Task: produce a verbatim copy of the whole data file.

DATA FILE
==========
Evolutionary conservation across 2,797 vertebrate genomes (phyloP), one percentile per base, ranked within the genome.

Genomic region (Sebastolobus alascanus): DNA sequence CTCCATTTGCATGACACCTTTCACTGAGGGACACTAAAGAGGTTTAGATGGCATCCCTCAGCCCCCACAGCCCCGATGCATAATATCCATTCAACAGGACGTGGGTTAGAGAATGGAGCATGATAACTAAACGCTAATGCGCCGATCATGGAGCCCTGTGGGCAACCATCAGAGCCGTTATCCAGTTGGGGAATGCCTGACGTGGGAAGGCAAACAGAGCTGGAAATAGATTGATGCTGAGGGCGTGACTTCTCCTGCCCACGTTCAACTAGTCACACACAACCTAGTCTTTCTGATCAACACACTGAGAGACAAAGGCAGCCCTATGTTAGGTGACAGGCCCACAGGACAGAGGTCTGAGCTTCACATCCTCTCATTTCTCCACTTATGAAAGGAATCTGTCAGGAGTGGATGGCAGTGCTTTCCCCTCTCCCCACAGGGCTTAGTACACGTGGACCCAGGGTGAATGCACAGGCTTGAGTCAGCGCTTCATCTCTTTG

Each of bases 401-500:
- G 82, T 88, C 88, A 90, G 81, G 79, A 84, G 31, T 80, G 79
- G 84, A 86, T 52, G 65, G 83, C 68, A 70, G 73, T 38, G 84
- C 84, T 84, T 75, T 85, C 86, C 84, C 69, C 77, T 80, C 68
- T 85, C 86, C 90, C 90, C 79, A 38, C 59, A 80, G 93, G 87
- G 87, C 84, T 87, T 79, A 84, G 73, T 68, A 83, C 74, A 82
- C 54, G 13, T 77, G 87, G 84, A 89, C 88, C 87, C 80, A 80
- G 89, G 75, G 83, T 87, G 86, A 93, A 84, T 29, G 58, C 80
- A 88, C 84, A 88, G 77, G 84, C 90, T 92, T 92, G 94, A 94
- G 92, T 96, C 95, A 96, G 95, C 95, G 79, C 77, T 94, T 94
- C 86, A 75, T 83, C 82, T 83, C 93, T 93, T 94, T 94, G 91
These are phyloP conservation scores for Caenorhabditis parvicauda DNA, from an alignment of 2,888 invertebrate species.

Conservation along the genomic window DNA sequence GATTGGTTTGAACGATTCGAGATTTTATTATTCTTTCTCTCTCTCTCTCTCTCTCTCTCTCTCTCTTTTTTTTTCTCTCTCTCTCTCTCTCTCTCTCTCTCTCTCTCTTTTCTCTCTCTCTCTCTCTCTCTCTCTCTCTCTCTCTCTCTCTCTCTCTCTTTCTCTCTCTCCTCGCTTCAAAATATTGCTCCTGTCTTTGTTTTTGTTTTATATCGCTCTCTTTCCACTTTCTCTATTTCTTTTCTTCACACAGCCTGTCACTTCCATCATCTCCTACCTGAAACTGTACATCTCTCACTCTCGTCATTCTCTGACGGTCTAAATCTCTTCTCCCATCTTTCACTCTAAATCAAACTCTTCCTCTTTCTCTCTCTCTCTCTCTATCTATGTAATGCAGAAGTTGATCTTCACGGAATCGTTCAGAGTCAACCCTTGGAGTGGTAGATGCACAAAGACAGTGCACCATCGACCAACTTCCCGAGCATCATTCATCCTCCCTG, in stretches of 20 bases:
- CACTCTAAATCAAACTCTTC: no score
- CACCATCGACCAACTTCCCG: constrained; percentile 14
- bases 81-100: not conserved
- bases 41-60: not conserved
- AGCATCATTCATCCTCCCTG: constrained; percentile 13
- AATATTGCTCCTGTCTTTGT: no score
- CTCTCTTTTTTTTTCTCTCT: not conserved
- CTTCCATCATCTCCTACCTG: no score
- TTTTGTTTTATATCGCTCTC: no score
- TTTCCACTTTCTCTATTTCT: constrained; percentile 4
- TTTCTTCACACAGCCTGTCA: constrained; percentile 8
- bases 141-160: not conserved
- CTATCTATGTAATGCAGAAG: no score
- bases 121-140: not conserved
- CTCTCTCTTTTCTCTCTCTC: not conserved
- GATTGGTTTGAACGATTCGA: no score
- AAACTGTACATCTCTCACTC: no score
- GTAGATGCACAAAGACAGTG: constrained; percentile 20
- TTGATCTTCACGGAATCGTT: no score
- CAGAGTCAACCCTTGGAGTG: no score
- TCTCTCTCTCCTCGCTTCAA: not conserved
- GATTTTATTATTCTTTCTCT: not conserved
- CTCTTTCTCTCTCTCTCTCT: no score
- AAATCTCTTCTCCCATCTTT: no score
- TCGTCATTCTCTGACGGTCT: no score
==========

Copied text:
Evolutionary conservation across 2,797 vertebrate genomes (phyloP), one percentile per base, ranked within the genome.

Genomic region (Sebastolobus alascanus): DNA sequence CTCCATTTGCATGACACCTTTCACTGAGGGACACTAAAGAGGTTTAGATGGCATCCCTCAGCCCCCACAGCCCCGATGCATAATATCCATTCAACAGGACGTGGGTTAGAGAATGGAGCATGATAACTAAACGCTAATGCGCCGATCATGGAGCCCTGTGGGCAACCATCAGAGCCGTTATCCAGTTGGGGAATGCCTGACGTGGGAAGGCAAACAGAGCTGGAAATAGATTGATGCTGAGGGCGTGACTTCTCCTGCCCACGTTCAACTAGTCACACACAACCTAGTCTTTCTGATCAACACACTGAGAGACAAAGGCAGCCCTATGTTAGGTGACAGGCCCACAGGACAGAGGTCTGAGCTTCACATCCTCTCATTTCTCCACTTATGAAAGGAATCTGTCAGGAGTGGATGGCAGTGCTTTCCCCTCTCCCCACAGGGCTTAGTACACGTGGACCCAGGGTGAATGCACAGGCTTGAGTCAGCGCTTCATCTCTTTG

Each of bases 401-500:
- G 82, T 88, C 88, A 90, G 81, G 79, A 84, G 31, T 80, G 79
- G 84, A 86, T 52, G 65, G 83, C 68, A 70, G 73, T 38, G 84
- C 84, T 84, T 75, T 85, C 86, C 84, C 69, C 77, T 80, C 68
- T 85, C 86, C 90, C 90, C 79, A 38, C 59, A 80, G 93, G 87
- G 87, C 84, T 87, T 79, A 84, G 73, T 68, A 83, C 74, A 82
- C 54, G 13, T 77, G 87, G 84, A 89, C 88, C 87, C 80, A 80
- G 89, G 75, G 83, T 87, G 86, A 93, A 84, T 29, G 58, C 80
- A 88, C 84, A 88, G 77, G 84, C 90, T 92, T 92, G 94, A 94
- G 92, T 96, C 95, A 96, G 95, C 95, G 79, C 77, T 94, T 94
- C 86, A 75, T 83, C 82, T 83, C 93, T 93, T 94, T 94, G 91
These are phyloP conservation scores for Caenorhabditis parvicauda DNA, from an alignment of 2,888 invertebrate species.

Conservation along the genomic window DNA sequence GATTGGTTTGAACGATTCGAGATTTTATTATTCTTTCTCTCTCTCTCTCTCTCTCTCTCTCTCTCTTTTTTTTTCTCTCTCTCTCTCTCTCTCTCTCTCTCTCTCTCTTTTCTCTCTCTCTCTCTCTCTCTCTCTCTCTCTCTCTCTCTCTCTCTCTCTTTCTCTCTCTCCTCGCTTCAAAATATTGCTCCTGTCTTTGTTTTTGTTTTATATCGCTCTCTTTCCACTTTCTCTATTTCTTTTCTTCACACAGCCTGTCACTTCCATCATCTCCTACCTGAAACTGTACATCTCTCACTCTCGTCATTCTCTGACGGTCTAAATCTCTTCTCCCATCTTTCACTCTAAATCAAACTCTTCCTCTTTCTCTCTCTCTCTCTCTATCTATGTAATGCAGAAGTTGATCTTCACGGAATCGTTCAGAGTCAACCCTTGGAGTGGTAGATGCACAAAGACAGTGCACCATCGACCAACTTCCCGAGCATCATTCATCCTCCCTG, in stretches of 20 bases:
- CACTCTAAATCAAACTCTTC: no score
- CACCATCGACCAACTTCCCG: constrained; percentile 14
- bases 81-100: not conserved
- bases 41-60: not conserved
- AGCATCATTCATCCTCCCTG: constrained; percentile 13
- AATATTGCTCCTGTCTTTGT: no score
- CTCTCTTTTTTTTTCTCTCT: not conserved
- CTTCCATCATCTCCTACCTG: no score
- TTTTGTTTTATATCGCTCTC: no score
- TTTCCACTTTCTCTATTTCT: constrained; percentile 4
- TTTCTTCACACAGCCTGTCA: constrained; percentile 8
- bases 141-160: not conserved
- CTATCTATGTAATGCAGAAG: no score
- bases 121-140: not conserved
- CTCTCTCTTTTCTCTCTCTC: not conserved
- GATTGGTTTGAACGATTCGA: no score
- AAACTGTACATCTCTCACTC: no score
- GTAGATGCACAAAGACAGTG: constrained; percentile 20
- TTGATCTTCACGGAATCGTT: no score
- CAGAGTCAACCCTTGGAGTG: no score
- TCTCTCTCTCCTCGCTTCAA: not conserved
- GATTTTATTATTCTTTCTCT: not conserved
- CTCTTTCTCTCTCTCTCTCT: no score
- AAATCTCTTCTCCCATCTTT: no score
- TCGTCATTCTCTGACGGTCT: no score